Significant earthquakes rocked the Big Island of Hawaii on Friday as the Kilauea volcano continues to erupt.
The U.S. Geological Survey (USGS) said a 6.9-magnitude earthquake hit the island, as well as a 5.4-magnitude quake.
The 5.4-magnitude quake reportedly was felt as far away as Oahu. The Pacific Tsunami Warning Center said the second quake wasn't strong enough to cause a tsunami, and Hawaii's Department of Transportation said no damage had been reported to roads.
After the 6.9-magnitude quake, the Pacific Tsunami Warning Center said the quake generated small sea level changes at some locations on the Big Island, but not tsunami was expected.
Kilauea, after a week of earthquakes and warnings, began erupting Thursday and sent more lava into Hawaii communities Friday, a day after forcing more than 1,500 people to flee from their mountainside homes, according to reports from CBS News.
Officials warned that high levels of sulfur gas that could threaten the elderly and people with breathing problems. There were no immediate reports of injuries, but at least two homes were damaged by the eruptions.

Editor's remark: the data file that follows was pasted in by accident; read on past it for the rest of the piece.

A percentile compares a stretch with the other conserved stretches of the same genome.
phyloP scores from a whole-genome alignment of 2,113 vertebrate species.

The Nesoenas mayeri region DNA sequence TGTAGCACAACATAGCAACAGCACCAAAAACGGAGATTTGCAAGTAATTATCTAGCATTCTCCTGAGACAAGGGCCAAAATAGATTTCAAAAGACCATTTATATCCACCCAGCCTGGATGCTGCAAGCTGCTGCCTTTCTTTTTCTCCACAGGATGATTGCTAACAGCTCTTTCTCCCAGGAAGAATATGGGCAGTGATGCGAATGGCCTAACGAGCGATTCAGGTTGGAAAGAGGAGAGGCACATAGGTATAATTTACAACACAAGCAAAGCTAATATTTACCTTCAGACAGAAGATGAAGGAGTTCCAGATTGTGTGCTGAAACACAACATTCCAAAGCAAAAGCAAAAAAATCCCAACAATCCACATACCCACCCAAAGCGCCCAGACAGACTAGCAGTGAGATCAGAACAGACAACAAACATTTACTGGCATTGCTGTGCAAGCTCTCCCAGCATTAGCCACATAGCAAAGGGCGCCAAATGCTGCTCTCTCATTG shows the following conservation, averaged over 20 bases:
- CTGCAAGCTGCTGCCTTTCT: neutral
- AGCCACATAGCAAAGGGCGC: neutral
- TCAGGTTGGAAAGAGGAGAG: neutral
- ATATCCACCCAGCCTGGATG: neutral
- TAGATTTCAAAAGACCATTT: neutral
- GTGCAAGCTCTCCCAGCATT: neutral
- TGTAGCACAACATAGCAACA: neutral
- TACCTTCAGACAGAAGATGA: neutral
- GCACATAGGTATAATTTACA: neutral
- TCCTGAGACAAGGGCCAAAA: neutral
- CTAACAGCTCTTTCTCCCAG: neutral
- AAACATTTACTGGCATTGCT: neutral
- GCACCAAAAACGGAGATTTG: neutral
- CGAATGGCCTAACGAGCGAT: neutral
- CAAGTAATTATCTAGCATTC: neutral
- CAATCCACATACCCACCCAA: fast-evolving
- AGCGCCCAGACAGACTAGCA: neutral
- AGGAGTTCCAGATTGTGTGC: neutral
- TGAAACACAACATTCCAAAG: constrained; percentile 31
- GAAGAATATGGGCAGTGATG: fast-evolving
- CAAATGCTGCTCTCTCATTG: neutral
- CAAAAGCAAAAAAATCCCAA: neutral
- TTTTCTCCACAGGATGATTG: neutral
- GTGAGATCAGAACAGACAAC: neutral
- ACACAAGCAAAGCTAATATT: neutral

The community of Leilani Estates, near the town of Pahoa, is reported to be closest to the danger; the 6.9 magnitude quake, the USGS said, was centered just about 4 miles southwest of Leilani Estates.
The USGS said Friday that since late afternoon Thursday, May 3, at least three small fissure vents have opened in the Leilani Estates. "At this time, activity consists mostly of vigorous lava spattering. Additional outbreaks in the area are likely."
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